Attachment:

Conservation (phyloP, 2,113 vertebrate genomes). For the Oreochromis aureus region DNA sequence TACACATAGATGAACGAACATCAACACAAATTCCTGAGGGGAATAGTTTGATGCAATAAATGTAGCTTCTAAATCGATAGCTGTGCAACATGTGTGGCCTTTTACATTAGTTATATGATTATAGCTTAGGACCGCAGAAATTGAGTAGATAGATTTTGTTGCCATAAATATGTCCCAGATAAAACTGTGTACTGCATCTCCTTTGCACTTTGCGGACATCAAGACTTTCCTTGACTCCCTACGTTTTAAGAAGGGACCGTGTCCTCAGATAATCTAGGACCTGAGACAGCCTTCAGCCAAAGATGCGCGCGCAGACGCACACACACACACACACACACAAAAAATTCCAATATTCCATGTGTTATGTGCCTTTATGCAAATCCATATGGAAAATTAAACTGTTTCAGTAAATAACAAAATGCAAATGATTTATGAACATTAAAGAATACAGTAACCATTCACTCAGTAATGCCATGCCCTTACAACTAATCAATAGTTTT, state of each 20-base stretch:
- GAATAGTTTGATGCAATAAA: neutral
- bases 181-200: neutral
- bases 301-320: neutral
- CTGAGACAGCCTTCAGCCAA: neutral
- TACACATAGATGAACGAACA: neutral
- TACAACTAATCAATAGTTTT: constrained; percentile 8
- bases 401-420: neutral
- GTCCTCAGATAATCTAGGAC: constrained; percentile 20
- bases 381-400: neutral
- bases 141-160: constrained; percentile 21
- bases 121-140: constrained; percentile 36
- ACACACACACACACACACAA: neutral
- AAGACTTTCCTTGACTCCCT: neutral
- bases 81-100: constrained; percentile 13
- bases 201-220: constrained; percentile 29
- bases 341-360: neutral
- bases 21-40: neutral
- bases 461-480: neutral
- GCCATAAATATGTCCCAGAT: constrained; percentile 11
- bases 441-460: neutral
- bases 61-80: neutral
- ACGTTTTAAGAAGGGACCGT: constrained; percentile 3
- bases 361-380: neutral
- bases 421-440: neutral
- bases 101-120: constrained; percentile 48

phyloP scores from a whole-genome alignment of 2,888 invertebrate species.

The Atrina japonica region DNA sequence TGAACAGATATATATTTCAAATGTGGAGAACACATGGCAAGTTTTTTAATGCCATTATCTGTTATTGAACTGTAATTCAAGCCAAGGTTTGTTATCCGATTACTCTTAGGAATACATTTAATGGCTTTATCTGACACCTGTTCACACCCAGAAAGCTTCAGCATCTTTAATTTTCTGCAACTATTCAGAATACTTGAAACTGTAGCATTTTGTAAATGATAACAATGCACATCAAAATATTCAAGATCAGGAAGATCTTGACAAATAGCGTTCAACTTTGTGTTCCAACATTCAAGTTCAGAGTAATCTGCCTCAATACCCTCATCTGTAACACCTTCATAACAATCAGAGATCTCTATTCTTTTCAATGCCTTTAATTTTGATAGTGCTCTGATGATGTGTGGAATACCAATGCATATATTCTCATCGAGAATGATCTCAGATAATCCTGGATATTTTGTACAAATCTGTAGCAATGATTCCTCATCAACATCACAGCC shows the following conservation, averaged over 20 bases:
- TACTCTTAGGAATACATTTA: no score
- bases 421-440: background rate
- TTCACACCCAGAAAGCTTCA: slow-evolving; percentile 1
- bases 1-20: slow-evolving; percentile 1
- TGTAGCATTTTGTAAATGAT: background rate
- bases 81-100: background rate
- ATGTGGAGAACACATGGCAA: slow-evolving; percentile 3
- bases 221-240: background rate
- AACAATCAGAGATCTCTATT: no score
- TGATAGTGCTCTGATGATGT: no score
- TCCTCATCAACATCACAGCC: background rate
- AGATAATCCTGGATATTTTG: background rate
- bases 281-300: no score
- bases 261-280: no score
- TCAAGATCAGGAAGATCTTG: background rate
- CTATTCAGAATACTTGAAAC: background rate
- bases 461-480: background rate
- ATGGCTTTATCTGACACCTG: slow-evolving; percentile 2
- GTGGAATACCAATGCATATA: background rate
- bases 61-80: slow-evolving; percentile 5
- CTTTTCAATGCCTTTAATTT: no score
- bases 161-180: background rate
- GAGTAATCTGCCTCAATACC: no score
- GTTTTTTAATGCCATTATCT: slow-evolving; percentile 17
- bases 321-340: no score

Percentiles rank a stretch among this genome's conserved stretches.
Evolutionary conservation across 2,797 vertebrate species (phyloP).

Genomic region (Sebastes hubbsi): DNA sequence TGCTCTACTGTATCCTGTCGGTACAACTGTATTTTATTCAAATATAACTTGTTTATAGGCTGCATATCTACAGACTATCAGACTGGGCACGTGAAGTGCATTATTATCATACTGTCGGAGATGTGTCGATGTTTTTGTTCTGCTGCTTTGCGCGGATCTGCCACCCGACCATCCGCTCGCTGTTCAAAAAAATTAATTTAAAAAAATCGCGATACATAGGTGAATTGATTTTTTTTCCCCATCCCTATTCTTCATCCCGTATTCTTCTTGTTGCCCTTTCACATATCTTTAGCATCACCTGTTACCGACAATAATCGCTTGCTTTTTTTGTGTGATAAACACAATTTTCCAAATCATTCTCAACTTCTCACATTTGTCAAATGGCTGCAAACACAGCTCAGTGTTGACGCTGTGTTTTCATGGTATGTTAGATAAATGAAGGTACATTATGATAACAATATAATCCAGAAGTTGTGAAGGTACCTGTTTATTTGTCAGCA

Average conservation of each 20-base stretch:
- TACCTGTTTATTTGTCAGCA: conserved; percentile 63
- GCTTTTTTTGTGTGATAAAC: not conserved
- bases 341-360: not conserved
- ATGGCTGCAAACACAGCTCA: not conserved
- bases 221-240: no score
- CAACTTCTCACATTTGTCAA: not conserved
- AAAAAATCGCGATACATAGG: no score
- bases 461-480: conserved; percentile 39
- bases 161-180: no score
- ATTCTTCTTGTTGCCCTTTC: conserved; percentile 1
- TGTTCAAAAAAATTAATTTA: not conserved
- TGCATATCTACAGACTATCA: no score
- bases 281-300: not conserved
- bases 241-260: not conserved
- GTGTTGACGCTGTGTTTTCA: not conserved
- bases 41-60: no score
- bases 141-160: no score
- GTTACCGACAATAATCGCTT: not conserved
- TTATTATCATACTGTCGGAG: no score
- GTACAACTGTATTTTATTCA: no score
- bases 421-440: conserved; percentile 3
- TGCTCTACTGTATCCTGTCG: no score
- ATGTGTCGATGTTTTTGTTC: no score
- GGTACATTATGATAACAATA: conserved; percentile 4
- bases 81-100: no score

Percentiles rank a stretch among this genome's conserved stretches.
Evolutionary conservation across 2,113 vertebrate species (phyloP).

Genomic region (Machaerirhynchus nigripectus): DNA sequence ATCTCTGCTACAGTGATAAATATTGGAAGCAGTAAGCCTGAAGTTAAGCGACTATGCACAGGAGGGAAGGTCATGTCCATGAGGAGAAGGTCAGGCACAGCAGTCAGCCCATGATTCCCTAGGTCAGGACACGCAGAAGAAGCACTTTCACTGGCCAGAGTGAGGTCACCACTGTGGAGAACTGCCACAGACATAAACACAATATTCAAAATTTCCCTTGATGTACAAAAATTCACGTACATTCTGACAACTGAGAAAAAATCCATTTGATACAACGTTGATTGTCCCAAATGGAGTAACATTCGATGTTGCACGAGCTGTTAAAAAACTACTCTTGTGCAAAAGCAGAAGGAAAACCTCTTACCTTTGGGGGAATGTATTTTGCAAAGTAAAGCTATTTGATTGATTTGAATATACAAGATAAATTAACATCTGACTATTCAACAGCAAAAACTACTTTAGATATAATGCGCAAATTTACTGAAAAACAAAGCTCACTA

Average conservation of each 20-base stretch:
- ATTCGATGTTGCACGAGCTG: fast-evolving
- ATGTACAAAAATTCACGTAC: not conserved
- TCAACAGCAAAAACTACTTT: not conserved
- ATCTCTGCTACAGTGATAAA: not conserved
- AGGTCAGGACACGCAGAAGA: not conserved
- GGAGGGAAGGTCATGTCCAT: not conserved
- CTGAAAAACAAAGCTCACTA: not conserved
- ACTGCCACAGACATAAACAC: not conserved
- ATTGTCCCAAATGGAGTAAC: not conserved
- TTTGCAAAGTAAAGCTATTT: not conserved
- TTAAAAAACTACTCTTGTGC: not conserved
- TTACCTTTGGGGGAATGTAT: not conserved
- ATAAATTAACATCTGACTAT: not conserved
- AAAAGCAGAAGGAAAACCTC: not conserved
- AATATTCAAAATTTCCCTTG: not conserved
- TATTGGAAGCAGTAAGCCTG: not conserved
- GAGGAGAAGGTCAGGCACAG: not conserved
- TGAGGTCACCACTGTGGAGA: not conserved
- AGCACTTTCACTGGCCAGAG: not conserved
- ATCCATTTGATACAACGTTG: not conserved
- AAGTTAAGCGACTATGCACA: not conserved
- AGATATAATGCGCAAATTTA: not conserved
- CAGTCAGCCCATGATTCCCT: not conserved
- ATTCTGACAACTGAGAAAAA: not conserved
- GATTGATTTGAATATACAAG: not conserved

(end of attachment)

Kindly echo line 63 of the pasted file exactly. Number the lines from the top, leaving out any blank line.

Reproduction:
- CAACTTCTCACATTTGTCAA: not conserved